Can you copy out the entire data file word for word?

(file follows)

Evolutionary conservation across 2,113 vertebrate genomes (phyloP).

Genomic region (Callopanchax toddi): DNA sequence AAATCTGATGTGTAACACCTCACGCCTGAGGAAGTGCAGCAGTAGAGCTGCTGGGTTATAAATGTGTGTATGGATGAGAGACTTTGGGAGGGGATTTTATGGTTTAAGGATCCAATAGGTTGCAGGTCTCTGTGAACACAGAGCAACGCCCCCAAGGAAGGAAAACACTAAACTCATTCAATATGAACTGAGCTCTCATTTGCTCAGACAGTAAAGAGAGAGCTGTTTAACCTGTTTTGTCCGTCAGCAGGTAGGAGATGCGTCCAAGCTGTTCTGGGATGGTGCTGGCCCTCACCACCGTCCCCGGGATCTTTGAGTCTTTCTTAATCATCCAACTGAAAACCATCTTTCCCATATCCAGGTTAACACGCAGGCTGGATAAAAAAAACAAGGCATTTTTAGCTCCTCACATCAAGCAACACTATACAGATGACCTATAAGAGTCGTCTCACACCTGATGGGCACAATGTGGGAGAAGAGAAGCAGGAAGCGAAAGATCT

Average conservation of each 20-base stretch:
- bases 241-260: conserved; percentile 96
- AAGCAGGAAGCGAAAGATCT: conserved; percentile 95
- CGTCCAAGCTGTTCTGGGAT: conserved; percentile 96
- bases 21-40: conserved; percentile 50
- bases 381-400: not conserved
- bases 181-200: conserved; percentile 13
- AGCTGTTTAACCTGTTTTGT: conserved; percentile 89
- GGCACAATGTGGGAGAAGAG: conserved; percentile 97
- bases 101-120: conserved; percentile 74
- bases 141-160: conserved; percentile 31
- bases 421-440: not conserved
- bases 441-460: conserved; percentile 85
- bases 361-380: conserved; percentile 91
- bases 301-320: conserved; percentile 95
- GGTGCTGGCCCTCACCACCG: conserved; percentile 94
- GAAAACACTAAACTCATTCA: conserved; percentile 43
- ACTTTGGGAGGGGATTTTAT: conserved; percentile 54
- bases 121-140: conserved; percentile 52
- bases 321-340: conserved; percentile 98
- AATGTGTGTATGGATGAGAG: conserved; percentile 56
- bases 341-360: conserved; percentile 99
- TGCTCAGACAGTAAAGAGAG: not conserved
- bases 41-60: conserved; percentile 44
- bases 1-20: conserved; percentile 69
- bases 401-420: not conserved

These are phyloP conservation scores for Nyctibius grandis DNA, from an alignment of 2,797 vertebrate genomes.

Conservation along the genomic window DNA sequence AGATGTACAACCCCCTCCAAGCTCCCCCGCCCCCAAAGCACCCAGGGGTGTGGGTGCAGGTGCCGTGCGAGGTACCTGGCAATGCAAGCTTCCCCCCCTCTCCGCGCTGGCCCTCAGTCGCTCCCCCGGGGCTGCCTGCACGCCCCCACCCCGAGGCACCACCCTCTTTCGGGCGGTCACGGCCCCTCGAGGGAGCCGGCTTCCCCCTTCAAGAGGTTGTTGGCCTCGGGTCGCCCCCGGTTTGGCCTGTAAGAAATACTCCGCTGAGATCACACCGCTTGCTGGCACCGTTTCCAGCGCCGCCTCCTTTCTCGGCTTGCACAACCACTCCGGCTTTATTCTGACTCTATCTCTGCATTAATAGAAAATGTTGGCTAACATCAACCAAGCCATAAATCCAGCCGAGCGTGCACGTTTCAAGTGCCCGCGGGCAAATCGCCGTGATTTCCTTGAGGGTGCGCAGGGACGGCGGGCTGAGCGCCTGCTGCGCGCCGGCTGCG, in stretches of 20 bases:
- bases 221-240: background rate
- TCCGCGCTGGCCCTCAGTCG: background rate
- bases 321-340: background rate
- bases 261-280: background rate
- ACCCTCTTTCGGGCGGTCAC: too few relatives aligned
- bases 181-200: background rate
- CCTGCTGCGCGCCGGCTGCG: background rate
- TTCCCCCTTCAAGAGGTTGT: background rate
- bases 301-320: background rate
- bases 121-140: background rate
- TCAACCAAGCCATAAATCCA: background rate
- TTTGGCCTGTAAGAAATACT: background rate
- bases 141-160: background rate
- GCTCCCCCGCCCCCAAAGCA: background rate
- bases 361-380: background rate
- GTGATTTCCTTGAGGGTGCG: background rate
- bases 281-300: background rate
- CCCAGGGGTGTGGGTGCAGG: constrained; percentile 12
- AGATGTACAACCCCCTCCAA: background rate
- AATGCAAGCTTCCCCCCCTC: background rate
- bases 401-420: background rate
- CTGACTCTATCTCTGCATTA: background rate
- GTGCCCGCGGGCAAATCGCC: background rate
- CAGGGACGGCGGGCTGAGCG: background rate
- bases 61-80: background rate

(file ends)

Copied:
Evolutionary conservation across 2,113 vertebrate genomes (phyloP).

Genomic region (Callopanchax toddi): DNA sequence AAATCTGATGTGTAACACCTCACGCCTGAGGAAGTGCAGCAGTAGAGCTGCTGGGTTATAAATGTGTGTATGGATGAGAGACTTTGGGAGGGGATTTTATGGTTTAAGGATCCAATAGGTTGCAGGTCTCTGTGAACACAGAGCAACGCCCCCAAGGAAGGAAAACACTAAACTCATTCAATATGAACTGAGCTCTCATTTGCTCAGACAGTAAAGAGAGAGCTGTTTAACCTGTTTTGTCCGTCAGCAGGTAGGAGATGCGTCCAAGCTGTTCTGGGATGGTGCTGGCCCTCACCACCGTCCCCGGGATCTTTGAGTCTTTCTTAATCATCCAACTGAAAACCATCTTTCCCATATCCAGGTTAACACGCAGGCTGGATAAAAAAAACAAGGCATTTTTAGCTCCTCACATCAAGCAACACTATACAGATGACCTATAAGAGTCGTCTCACACCTGATGGGCACAATGTGGGAGAAGAGAAGCAGGAAGCGAAAGATCT

Average conservation of each 20-base stretch:
- bases 241-260: conserved; percentile 96
- AAGCAGGAAGCGAAAGATCT: conserved; percentile 95
- CGTCCAAGCTGTTCTGGGAT: conserved; percentile 96
- bases 21-40: conserved; percentile 50
- bases 381-400: not conserved
- bases 181-200: conserved; percentile 13
- AGCTGTTTAACCTGTTTTGT: conserved; percentile 89
- GGCACAATGTGGGAGAAGAG: conserved; percentile 97
- bases 101-120: conserved; percentile 74
- bases 141-160: conserved; percentile 31
- bases 421-440: not conserved
- bases 441-460: conserved; percentile 85
- bases 361-380: conserved; percentile 91
- bases 301-320: conserved; percentile 95
- GGTGCTGGCCCTCACCACCG: conserved; percentile 94
- GAAAACACTAAACTCATTCA: conserved; percentile 43
- ACTTTGGGAGGGGATTTTAT: conserved; percentile 54
- bases 121-140: conserved; percentile 52
- bases 321-340: conserved; percentile 98
- AATGTGTGTATGGATGAGAG: conserved; percentile 56
- bases 341-360: conserved; percentile 99
- TGCTCAGACAGTAAAGAGAG: not conserved
- bases 41-60: conserved; percentile 44
- bases 1-20: conserved; percentile 69
- bases 401-420: not conserved

These are phyloP conservation scores for Nyctibius grandis DNA, from an alignment of 2,797 vertebrate genomes.

Conservation along the genomic window DNA sequence AGATGTACAACCCCCTCCAAGCTCCCCCGCCCCCAAAGCACCCAGGGGTGTGGGTGCAGGTGCCGTGCGAGGTACCTGGCAATGCAAGCTTCCCCCCCTCTCCGCGCTGGCCCTCAGTCGCTCCCCCGGGGCTGCCTGCACGCCCCCACCCCGAGGCACCACCCTCTTTCGGGCGGTCACGGCCCCTCGAGGGAGCCGGCTTCCCCCTTCAAGAGGTTGTTGGCCTCGGGTCGCCCCCGGTTTGGCCTGTAAGAAATACTCCGCTGAGATCACACCGCTTGCTGGCACCGTTTCCAGCGCCGCCTCCTTTCTCGGCTTGCACAACCACTCCGGCTTTATTCTGACTCTATCTCTGCATTAATAGAAAATGTTGGCTAACATCAACCAAGCCATAAATCCAGCCGAGCGTGCACGTTTCAAGTGCCCGCGGGCAAATCGCCGTGATTTCCTTGAGGGTGCGCAGGGACGGCGGGCTGAGCGCCTGCTGCGCGCCGGCTGCG, in stretches of 20 bases:
- bases 221-240: background rate
- TCCGCGCTGGCCCTCAGTCG: background rate
- bases 321-340: background rate
- bases 261-280: background rate
- ACCCTCTTTCGGGCGGTCAC: too few relatives aligned
- bases 181-200: background rate
- CCTGCTGCGCGCCGGCTGCG: background rate
- TTCCCCCTTCAAGAGGTTGT: background rate
- bases 301-320: background rate
- bases 121-140: background rate
- TCAACCAAGCCATAAATCCA: background rate
- TTTGGCCTGTAAGAAATACT: background rate
- bases 141-160: background rate
- GCTCCCCCGCCCCCAAAGCA: background rate
- bases 361-380: background rate
- GTGATTTCCTTGAGGGTGCG: background rate
- bases 281-300: background rate
- CCCAGGGGTGTGGGTGCAGG: constrained; percentile 12
- AGATGTACAACCCCCTCCAA: background rate
- AATGCAAGCTTCCCCCCCTC: background rate
- bases 401-420: background rate
- CTGACTCTATCTCTGCATTA: background rate
- GTGCCCGCGGGCAAATCGCC: background rate
- CAGGGACGGCGGGCTGAGCG: background rate
- bases 61-80: background rate